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Volume 22 No. 35
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‘Election Day’ covers the fan engagement bases for MLB

The 90th edition of Major League Baseball’s All-Star Game in Cleveland featured the game’s brightest stars and best performers, but the biggest winner to emerge from this year’s Midsummer Classic may well be the fans and MLB’s new voting selection process.

From the first All-Star Game in 1933, the selection methods for team rosters have been a flashpoint for debates and critiques. Fans selected the nine starters for each team for that first All-Star Game in Chicago, while managers chose nine reserves for each club.

In nine decades, All-Star Game voting has undergone no fewer than 10 seismic shifts in how rosters are chosen, as MLB has wrestled with equitability, technology and viability to best capture fan interest, garner significant social participation and maximize sponsor value, all while aiming to reward the best players with roster spots.

In recent years, MLB’s popular final fan vote has been heavily criticized for leaving deserving candidates on the outside looking in, but large social media numbers resulted from huge market interactions and fan engagement in team campaigns for the final roster spot. 

In 2019, MLB went back to the drawing board to devise its own version of an electoral college by implementing two rounds of voting to boost fan participation. 

During the Primary, from May 28 to June 21, fans narrowed the field of team representatives for all eight position players to three finalists at each position. Over a 28-hour Election Day, June 26-27, fans selected each position starter. The often-overhyped final fan vote was eliminated.

The result? A new fan-focused, digitally powered, authentic and meaningful voting experience. Players, fans and baseball media have hailed the process for its fairness and equability for all parties.

While no voting process is infallible and without criticism, those that strike a positive balance between generating significant fan participation and equitability of selections resonate by checking the right boxes of fan engagement. 

The 2019 fan-voting campaign became a winner by maximizing five key drivers to engage fans and generate participation: 

1) Trust: For fans who hear “small market” too frequently, all-star voting often feels like an exercise in futility. The Primary vote narrowed the list of all team reps at each position to the top three finalists. Voting critics argue that since most votes stop here, larger market fan bases are able to stock rosters. On Election Day, MLB permitted users one vote among the three finalists. Keeping the same market-driven motivation as the “final fan vote,” clubs and players continued to work collaboratively to build candidate support.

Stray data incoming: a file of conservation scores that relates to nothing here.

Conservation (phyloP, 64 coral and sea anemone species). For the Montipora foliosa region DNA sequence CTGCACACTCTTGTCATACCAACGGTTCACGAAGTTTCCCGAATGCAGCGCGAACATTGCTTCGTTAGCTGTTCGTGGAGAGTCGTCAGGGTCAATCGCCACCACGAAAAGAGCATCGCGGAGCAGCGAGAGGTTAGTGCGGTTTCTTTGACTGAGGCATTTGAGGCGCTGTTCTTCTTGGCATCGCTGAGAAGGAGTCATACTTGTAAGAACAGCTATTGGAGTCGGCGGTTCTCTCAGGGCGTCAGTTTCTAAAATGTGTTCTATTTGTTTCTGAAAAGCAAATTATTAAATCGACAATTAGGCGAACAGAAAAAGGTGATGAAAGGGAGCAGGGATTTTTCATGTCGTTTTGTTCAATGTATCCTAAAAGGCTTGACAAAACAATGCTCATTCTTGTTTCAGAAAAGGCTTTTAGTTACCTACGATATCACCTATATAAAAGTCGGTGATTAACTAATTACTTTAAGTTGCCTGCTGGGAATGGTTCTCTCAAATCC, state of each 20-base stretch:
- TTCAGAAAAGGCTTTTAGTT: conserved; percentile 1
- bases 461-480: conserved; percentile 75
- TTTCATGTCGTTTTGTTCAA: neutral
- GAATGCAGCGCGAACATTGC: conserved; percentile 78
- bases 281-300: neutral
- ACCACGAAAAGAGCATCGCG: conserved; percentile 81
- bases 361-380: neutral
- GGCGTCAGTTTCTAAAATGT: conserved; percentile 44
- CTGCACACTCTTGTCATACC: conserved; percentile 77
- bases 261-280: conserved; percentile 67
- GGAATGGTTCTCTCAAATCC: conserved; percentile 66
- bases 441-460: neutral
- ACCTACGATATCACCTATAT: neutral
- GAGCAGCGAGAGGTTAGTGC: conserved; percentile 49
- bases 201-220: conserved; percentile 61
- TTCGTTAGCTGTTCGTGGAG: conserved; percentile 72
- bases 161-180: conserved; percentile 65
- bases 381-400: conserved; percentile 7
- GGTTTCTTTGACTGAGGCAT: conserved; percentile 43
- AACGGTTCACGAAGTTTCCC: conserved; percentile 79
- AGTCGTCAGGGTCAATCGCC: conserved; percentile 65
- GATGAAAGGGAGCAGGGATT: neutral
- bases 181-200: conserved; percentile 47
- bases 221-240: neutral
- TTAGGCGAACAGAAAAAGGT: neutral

Building trust to demonstrate fairness is a critical first step to driving audience participation. The lesson of equitability has long plagued MLB All-Star voting. By “getting it right” on Election Day, fans validated a fair and equal process.

2) Multi-Platform Access: Through and team sites, along with the MLB At-Bat and Ballpark Apps, fans could vote up to five times per 24-hour time period for the Primary and just once on Election Day. At Google, fans were able to vote by searching a player’s name or by searching “MLB vote” to return a ballot. On Election Day, fans could Google up to 17 unique players per day to cast a vote. 

Today’s digital and social convergence requires a multi-platform approach. Effective campaigns align with platforms by creating content and user habits that resonate best with that user target. An MLB-Google platform combination maximized engagement among both die-hard and casual fans. The simplicity to vote didn’t require a rule book to follow.

3) Authenticity: When it comes to sports sponsorship and content, authenticity has never been more important. Brands, content creators and sponsors all clamor for authentic moments. MLB’s alignment with Google as a sponsor for fan voting created a natural sponsor activation. 

Ask any millennial or Gen-Zer a question, and if they don’t know, you’ll be told to “just Google it.” Nearly 6 billion Google searches are conducted every day. MLB reduced barriers to participation and didn’t force audiences to deviate from their daily habits to vote.

4) Meaningful: Another long-standing critique of voting has been that only the biggest stars are selected. The 2019 game featured 31 first-time All-Stars. Only one team had as many as three starters. Election Day votes resulted in nearly half of the starting selections from “small-market” fan bases.

Meaningful moments happen in social media when fans believe their time is worth the effort. More than 500,000 votes were totaled for each starting selection, with Mike Trout nearly eclipsing 1 million votes as the top vote-getter, in just 28 hours. A two-step voting mechanism created fan ownership to follow through.

5) Time-Constrained: MLB owned a midweek, late-June window in social media, driving engagement in and out of ballparks and across individual markets. A one-month Primary created urgency while providing real estate to promote a one-day moment, resulting in mass participation. With astonishing one-day numbers in the first year, an Election Day concept shows the value in perishability. 

By sharpening these keys to fan engagement, MLB’s new approach to a timeless debate reinforced a rule for every team management playbook: Give fans the power to participate, and they’ll be vested in the end result. 

Brad Horn is a professor of practice at Syracuse University’s S.I. Newhouse School and former vice president of the National Baseball Hall of Fame and Museum.

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